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Publication numberUS7059577 B1
Publication typeGrant
Application numberUS 10/353,881
Publication dateJun 13, 2006
Filing dateJan 29, 2003
Priority dateNov 30, 2001
Fee statusLapsed
Also published asUS6625947
Publication number10353881, 353881, US 7059577 B1, US 7059577B1, US-B1-7059577, US7059577 B1, US7059577B1
InventorsFerrall Burgett
Original AssigneeFerrall Burgett
Export CitationBiBTeX, EndNote, RefMan
External Links: USPTO, USPTO Assignment, Espacenet
Insulated concrete wall system and method of making same
US 7059577 B1
Abstract
A method and system for installing an insulated concrete wall includes insulation panels placed in an upright manner. Generally T-shaped wall studs are placed next to the insulation panels such that the front section of the wall stud is on the outside of the insulation panels and an anchoring section of the wall stud extends beyond the insulation panels into the gap into which concrete will later be poured. Concrete pouring forms are placed so as to render the gap into which concrete will be poured a desired thickness. The wall stud may also include slots for receiving cross-ties that secure the concrete pouring forms in proper position and retaining nubs that prevent the insulation panels from floating when concrete is poured. Concrete is then poured into the gap, surrounding the anchoring section the T-shaped wall stud.
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Claims(8)
1. A structure for pouring concrete walls, the structure comprising:
a first sheet of insulation material, the sheet having a front surface, rear surface, top side, bottom side, first edge, and second edge;
a substantially T-shaped wall stud that is placed along the first edge of the first sheet of insulation, the wall stud having a front section that is placed on top of the front surface of the first sheet and an anchoring section extending perpendicularly from the front section, the anchoring section being long enough to extend beyond the rear surface of the first sheet;
a first concrete pouring form placed on top of the front section of the wall stud and the front surface of the first sheet;
a hole in the anchoring section; and
a second concrete pouring form placed behind the rear surface of the first sheet and behind the anchoring section of the wall stud forming a gap between the second concrete pouring form and the rear surface of the first sheet, the width of the gap corresponding to the desired thickness of the concrete wall.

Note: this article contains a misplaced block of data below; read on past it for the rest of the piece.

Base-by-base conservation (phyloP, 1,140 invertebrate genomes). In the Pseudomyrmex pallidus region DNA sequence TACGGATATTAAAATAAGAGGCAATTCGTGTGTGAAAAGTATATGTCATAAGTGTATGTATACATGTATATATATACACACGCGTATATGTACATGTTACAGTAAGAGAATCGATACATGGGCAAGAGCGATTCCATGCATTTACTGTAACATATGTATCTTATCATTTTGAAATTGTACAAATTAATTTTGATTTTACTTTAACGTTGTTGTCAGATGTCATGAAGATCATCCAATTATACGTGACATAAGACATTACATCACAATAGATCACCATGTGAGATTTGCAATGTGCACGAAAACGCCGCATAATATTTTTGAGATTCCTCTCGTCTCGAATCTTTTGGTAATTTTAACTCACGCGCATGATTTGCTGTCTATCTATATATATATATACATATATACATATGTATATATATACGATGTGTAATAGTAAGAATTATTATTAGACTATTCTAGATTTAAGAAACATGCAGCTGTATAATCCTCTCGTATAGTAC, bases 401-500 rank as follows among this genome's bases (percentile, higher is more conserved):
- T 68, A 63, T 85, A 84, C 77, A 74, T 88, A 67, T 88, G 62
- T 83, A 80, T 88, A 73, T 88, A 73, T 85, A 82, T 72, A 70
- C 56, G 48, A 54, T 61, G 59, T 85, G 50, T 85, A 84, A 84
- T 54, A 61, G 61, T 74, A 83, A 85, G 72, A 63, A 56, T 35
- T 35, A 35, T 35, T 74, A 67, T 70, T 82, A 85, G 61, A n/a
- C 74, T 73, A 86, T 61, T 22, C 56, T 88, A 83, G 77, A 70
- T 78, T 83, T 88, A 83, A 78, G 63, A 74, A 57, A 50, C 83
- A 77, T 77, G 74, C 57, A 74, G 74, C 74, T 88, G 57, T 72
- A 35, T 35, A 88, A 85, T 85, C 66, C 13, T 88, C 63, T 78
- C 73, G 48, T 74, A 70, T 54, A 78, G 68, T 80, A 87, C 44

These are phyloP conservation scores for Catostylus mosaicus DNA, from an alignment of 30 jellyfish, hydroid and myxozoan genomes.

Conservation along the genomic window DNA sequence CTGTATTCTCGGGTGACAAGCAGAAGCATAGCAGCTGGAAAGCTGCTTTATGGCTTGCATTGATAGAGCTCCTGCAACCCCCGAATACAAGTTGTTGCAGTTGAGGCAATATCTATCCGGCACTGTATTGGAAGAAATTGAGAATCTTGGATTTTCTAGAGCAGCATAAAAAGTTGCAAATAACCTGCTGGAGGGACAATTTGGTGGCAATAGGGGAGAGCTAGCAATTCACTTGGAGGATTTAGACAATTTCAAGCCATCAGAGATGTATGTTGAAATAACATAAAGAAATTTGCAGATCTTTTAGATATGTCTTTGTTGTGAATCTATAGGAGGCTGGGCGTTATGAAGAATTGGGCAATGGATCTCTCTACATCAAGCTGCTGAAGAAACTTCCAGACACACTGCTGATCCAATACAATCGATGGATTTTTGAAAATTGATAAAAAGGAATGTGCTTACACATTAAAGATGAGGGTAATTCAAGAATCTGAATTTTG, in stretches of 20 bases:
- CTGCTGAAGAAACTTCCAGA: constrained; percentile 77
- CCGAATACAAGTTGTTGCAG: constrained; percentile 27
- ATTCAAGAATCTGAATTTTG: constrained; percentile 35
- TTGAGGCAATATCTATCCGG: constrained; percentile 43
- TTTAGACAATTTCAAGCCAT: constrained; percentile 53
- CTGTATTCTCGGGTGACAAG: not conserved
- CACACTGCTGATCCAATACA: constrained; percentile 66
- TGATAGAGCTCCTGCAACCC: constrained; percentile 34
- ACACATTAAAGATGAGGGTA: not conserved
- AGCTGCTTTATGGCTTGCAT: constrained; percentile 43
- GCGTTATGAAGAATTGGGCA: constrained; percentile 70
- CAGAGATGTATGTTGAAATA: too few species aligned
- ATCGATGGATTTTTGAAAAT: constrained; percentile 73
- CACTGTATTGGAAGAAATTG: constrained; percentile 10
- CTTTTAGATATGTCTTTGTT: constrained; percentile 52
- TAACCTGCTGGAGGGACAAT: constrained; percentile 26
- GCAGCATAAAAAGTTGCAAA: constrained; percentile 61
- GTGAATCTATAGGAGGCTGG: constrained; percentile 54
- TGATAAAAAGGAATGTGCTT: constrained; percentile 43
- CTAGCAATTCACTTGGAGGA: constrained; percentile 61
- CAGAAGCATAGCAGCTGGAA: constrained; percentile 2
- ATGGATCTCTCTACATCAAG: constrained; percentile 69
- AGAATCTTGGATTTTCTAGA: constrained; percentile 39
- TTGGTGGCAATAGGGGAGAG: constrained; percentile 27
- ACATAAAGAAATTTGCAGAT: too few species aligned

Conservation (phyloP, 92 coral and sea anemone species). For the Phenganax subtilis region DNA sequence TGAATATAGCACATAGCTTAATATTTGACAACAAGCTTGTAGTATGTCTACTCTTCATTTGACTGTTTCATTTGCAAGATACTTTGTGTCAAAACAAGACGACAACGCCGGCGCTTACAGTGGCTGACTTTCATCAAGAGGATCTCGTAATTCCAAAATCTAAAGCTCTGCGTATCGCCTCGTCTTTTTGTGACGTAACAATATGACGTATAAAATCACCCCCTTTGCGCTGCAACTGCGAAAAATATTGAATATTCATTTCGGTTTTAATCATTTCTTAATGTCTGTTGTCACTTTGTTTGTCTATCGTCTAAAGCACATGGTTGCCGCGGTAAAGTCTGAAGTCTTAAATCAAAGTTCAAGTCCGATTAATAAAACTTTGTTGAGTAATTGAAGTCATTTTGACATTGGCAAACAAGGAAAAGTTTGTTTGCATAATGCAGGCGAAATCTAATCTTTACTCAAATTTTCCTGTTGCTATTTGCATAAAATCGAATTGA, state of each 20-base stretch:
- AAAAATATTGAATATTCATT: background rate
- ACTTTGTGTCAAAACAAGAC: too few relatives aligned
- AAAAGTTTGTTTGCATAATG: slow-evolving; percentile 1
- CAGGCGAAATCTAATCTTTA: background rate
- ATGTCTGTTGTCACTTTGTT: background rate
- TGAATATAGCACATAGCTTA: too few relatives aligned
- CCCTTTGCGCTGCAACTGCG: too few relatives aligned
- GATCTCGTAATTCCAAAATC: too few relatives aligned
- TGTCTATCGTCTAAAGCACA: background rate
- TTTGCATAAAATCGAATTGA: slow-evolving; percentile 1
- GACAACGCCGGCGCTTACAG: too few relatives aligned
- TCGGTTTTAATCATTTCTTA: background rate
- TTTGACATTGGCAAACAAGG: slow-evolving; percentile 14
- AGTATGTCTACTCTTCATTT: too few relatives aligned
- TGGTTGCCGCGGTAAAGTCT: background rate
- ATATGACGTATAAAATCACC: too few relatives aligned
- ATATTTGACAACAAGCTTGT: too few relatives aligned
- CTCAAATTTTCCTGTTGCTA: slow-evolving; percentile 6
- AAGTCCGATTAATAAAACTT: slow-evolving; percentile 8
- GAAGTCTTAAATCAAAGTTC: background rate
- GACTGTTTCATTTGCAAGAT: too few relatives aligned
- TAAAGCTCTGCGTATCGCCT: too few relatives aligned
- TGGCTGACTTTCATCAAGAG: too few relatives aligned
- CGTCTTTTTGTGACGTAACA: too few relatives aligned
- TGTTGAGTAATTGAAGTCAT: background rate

2. The structure of claim 1 wherein the substantially T-shaped wall stud includes retaining nubs.
3. The structure of claim 1 wherein the front section of the wall stud includes a slot for receiving a cross-tie.
4. The structure of claim 1 further comprising a corner bracket placed along the second edge of the first sheet.
5. The structure of claim 1 further comprising a second sheet of insulation material placed between the second concrete pouring form and the rear surface of the first sheet.
6. A method of pouring an insulated concrete wall, the method comprising:
setting a sheet of insulation material in a desired location, the sheet having a front surface, rear surface, top side, bottom side, first edge, and second edge;
placing a substantially T-shaped wall stud along the first edge of the sheet, the wall stud having a front section that is placed on top of the front section of the first sheet and an anchoring section extending perpendicularly from the front section, the anchoring section being long enough to extend beyond the rear surface of the first sheet and including a hole therein;
placing a securing device in the hole;
placing a first concrete pouring form on top of the front section of the wall stud and the front surface of the first sheet;